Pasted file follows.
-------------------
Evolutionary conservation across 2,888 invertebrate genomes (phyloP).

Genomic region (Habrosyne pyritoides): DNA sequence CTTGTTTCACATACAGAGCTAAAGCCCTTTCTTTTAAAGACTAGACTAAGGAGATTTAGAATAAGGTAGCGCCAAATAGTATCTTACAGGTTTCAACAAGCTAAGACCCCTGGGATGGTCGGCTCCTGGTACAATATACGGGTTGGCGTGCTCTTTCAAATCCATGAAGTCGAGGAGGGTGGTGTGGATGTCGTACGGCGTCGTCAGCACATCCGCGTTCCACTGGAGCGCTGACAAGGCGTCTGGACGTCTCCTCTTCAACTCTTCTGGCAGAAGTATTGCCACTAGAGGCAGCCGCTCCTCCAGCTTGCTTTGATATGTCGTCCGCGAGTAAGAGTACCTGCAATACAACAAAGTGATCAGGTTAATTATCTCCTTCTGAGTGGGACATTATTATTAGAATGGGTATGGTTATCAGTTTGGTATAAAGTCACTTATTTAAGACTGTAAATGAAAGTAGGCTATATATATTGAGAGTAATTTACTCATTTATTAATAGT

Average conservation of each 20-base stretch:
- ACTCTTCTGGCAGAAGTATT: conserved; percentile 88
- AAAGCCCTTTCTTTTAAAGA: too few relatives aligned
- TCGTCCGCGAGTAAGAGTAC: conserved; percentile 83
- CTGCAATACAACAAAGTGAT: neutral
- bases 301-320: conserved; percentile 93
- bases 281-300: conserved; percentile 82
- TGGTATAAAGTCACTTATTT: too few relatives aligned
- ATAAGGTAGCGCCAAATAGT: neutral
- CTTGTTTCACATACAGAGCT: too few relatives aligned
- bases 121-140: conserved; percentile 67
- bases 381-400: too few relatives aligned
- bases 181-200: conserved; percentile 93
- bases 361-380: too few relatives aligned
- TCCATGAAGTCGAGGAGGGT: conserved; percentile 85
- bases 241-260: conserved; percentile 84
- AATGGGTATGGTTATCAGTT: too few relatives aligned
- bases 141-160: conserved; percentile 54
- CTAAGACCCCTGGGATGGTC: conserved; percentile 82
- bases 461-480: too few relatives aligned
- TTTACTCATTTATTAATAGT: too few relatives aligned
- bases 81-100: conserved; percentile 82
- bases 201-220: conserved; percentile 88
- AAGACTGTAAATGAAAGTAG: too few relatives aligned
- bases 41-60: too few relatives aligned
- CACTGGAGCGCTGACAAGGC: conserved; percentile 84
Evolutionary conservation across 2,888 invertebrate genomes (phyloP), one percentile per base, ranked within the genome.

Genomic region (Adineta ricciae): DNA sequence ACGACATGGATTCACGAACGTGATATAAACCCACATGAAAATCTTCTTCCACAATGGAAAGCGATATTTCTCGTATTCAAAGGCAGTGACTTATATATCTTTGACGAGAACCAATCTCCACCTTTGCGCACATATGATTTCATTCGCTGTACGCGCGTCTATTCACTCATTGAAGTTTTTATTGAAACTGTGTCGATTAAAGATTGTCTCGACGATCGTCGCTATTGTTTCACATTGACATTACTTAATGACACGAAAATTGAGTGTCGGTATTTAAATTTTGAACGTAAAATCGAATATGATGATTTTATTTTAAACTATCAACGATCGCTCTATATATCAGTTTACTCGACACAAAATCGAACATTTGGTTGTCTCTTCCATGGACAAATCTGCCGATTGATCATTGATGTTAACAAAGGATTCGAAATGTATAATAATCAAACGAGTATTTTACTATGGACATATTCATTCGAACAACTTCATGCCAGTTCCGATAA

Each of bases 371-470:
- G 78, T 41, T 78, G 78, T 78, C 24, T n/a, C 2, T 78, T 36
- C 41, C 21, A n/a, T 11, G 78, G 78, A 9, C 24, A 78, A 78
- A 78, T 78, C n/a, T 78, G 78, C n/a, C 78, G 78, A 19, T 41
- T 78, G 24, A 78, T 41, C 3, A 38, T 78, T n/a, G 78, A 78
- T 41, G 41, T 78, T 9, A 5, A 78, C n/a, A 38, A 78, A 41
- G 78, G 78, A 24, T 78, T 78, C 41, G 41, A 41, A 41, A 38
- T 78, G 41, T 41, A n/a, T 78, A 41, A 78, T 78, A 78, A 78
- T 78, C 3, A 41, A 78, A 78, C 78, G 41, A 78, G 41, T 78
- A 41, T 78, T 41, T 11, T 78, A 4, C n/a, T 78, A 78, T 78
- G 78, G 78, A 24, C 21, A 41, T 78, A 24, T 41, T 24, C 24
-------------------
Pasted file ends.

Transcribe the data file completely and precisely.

Evolutionary conservation across 2,888 invertebrate genomes (phyloP).

Genomic region (Habrosyne pyritoides): DNA sequence CTTGTTTCACATACAGAGCTAAAGCCCTTTCTTTTAAAGACTAGACTAAGGAGATTTAGAATAAGGTAGCGCCAAATAGTATCTTACAGGTTTCAACAAGCTAAGACCCCTGGGATGGTCGGCTCCTGGTACAATATACGGGTTGGCGTGCTCTTTCAAATCCATGAAGTCGAGGAGGGTGGTGTGGATGTCGTACGGCGTCGTCAGCACATCCGCGTTCCACTGGAGCGCTGACAAGGCGTCTGGACGTCTCCTCTTCAACTCTTCTGGCAGAAGTATTGCCACTAGAGGCAGCCGCTCCTCCAGCTTGCTTTGATATGTCGTCCGCGAGTAAGAGTACCTGCAATACAACAAAGTGATCAGGTTAATTATCTCCTTCTGAGTGGGACATTATTATTAGAATGGGTATGGTTATCAGTTTGGTATAAAGTCACTTATTTAAGACTGTAAATGAAAGTAGGCTATATATATTGAGAGTAATTTACTCATTTATTAATAGT

Average conservation of each 20-base stretch:
- ACTCTTCTGGCAGAAGTATT: conserved; percentile 88
- AAAGCCCTTTCTTTTAAAGA: too few relatives aligned
- TCGTCCGCGAGTAAGAGTAC: conserved; percentile 83
- CTGCAATACAACAAAGTGAT: neutral
- bases 301-320: conserved; percentile 93
- bases 281-300: conserved; percentile 82
- TGGTATAAAGTCACTTATTT: too few relatives aligned
- ATAAGGTAGCGCCAAATAGT: neutral
- CTTGTTTCACATACAGAGCT: too few relatives aligned
- bases 121-140: conserved; percentile 67
- bases 381-400: too few relatives aligned
- bases 181-200: conserved; percentile 93
- bases 361-380: too few relatives aligned
- TCCATGAAGTCGAGGAGGGT: conserved; percentile 85
- bases 241-260: conserved; percentile 84
- AATGGGTATGGTTATCAGTT: too few relatives aligned
- bases 141-160: conserved; percentile 54
- CTAAGACCCCTGGGATGGTC: conserved; percentile 82
- bases 461-480: too few relatives aligned
- TTTACTCATTTATTAATAGT: too few relatives aligned
- bases 81-100: conserved; percentile 82
- bases 201-220: conserved; percentile 88
- AAGACTGTAAATGAAAGTAG: too few relatives aligned
- bases 41-60: too few relatives aligned
- CACTGGAGCGCTGACAAGGC: conserved; percentile 84
Evolutionary conservation across 2,888 invertebrate genomes (phyloP), one percentile per base, ranked within the genome.

Genomic region (Adineta ricciae): DNA sequence ACGACATGGATTCACGAACGTGATATAAACCCACATGAAAATCTTCTTCCACAATGGAAAGCGATATTTCTCGTATTCAAAGGCAGTGACTTATATATCTTTGACGAGAACCAATCTCCACCTTTGCGCACATATGATTTCATTCGCTGTACGCGCGTCTATTCACTCATTGAAGTTTTTATTGAAACTGTGTCGATTAAAGATTGTCTCGACGATCGTCGCTATTGTTTCACATTGACATTACTTAATGACACGAAAATTGAGTGTCGGTATTTAAATTTTGAACGTAAAATCGAATATGATGATTTTATTTTAAACTATCAACGATCGCTCTATATATCAGTTTACTCGACACAAAATCGAACATTTGGTTGTCTCTTCCATGGACAAATCTGCCGATTGATCATTGATGTTAACAAAGGATTCGAAATGTATAATAATCAAACGAGTATTTTACTATGGACATATTCATTCGAACAACTTCATGCCAGTTCCGATAA

Each of bases 371-470:
- G 78, T 41, T 78, G 78, T 78, C 24, T n/a, C 2, T 78, T 36
- C 41, C 21, A n/a, T 11, G 78, G 78, A 9, C 24, A 78, A 78
- A 78, T 78, C n/a, T 78, G 78, C n/a, C 78, G 78, A 19, T 41
- T 78, G 24, A 78, T 41, C 3, A 38, T 78, T n/a, G 78, A 78
- T 41, G 41, T 78, T 9, A 5, A 78, C n/a, A 38, A 78, A 41
- G 78, G 78, A 24, T 78, T 78, C 41, G 41, A 41, A 41, A 38
- T 78, G 41, T 41, A n/a, T 78, A 41, A 78, T 78, A 78, A 78
- T 78, C 3, A 41, A 78, A 78, C 78, G 41, A 78, G 41, T 78
- A 41, T 78, T 41, T 11, T 78, A 4, C n/a, T 78, A 78, T 78
- G 78, G 78, A 24, C 21, A 41, T 78, A 24, T 41, T 24, C 24